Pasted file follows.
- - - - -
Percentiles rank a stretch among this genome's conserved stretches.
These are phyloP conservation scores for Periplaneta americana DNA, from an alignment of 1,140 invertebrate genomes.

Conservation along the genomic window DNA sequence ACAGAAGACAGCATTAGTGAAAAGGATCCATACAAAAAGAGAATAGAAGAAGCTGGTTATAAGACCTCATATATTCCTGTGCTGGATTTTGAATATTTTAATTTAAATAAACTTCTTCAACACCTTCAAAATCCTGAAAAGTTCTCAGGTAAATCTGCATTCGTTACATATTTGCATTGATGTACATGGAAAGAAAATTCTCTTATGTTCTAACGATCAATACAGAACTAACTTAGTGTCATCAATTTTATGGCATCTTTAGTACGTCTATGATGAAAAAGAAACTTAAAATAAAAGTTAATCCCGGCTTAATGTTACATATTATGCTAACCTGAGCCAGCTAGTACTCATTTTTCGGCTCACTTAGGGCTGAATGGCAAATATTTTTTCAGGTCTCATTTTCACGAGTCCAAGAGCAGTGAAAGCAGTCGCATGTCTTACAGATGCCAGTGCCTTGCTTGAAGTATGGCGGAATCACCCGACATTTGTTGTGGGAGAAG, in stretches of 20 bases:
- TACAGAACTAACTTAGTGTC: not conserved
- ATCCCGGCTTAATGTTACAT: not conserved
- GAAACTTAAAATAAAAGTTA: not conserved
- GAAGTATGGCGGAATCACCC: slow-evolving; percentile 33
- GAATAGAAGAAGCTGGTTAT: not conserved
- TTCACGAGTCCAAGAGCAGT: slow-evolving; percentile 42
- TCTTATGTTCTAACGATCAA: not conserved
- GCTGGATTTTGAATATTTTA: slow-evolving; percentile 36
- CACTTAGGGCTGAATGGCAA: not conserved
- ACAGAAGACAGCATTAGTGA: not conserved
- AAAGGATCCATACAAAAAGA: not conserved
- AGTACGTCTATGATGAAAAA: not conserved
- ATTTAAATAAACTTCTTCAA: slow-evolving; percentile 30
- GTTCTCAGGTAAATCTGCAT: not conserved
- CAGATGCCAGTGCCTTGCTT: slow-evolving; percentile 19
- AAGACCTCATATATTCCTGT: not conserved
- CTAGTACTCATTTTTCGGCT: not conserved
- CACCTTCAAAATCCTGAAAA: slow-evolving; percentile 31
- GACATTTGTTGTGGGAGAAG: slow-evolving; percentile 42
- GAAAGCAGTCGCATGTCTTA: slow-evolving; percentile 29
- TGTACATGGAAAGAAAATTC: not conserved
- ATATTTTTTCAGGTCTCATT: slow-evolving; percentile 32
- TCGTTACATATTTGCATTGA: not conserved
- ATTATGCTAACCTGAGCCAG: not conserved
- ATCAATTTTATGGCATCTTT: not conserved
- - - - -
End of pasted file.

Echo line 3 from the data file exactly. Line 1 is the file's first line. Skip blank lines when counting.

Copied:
Conservation along the genomic window DNA sequence ACAGAAGACAGCATTAGTGAAAAGGATCCATACAAAAAGAGAATAGAAGAAGCTGGTTATAAGACCTCATATATTCCTGTGCTGGATTTTGAATATTTTAATTTAAATAAACTTCTTCAACACCTTCAAAATCCTGAAAAGTTCTCAGGTAAATCTGCATTCGTTACATATTTGCATTGATGTACATGGAAAGAAAATTCTCTTATGTTCTAACGATCAATACAGAACTAACTTAGTGTCATCAATTTTATGGCATCTTTAGTACGTCTATGATGAAAAAGAAACTTAAAATAAAAGTTAATCCCGGCTTAATGTTACATATTATGCTAACCTGAGCCAGCTAGTACTCATTTTTCGGCTCACTTAGGGCTGAATGGCAAATATTTTTTCAGGTCTCATTTTCACGAGTCCAAGAGCAGTGAAAGCAGTCGCATGTCTTACAGATGCCAGTGCCTTGCTTGAAGTATGGCGGAATCACCCGACATTTGTTGTGGGAGAAG, in stretches of 20 bases: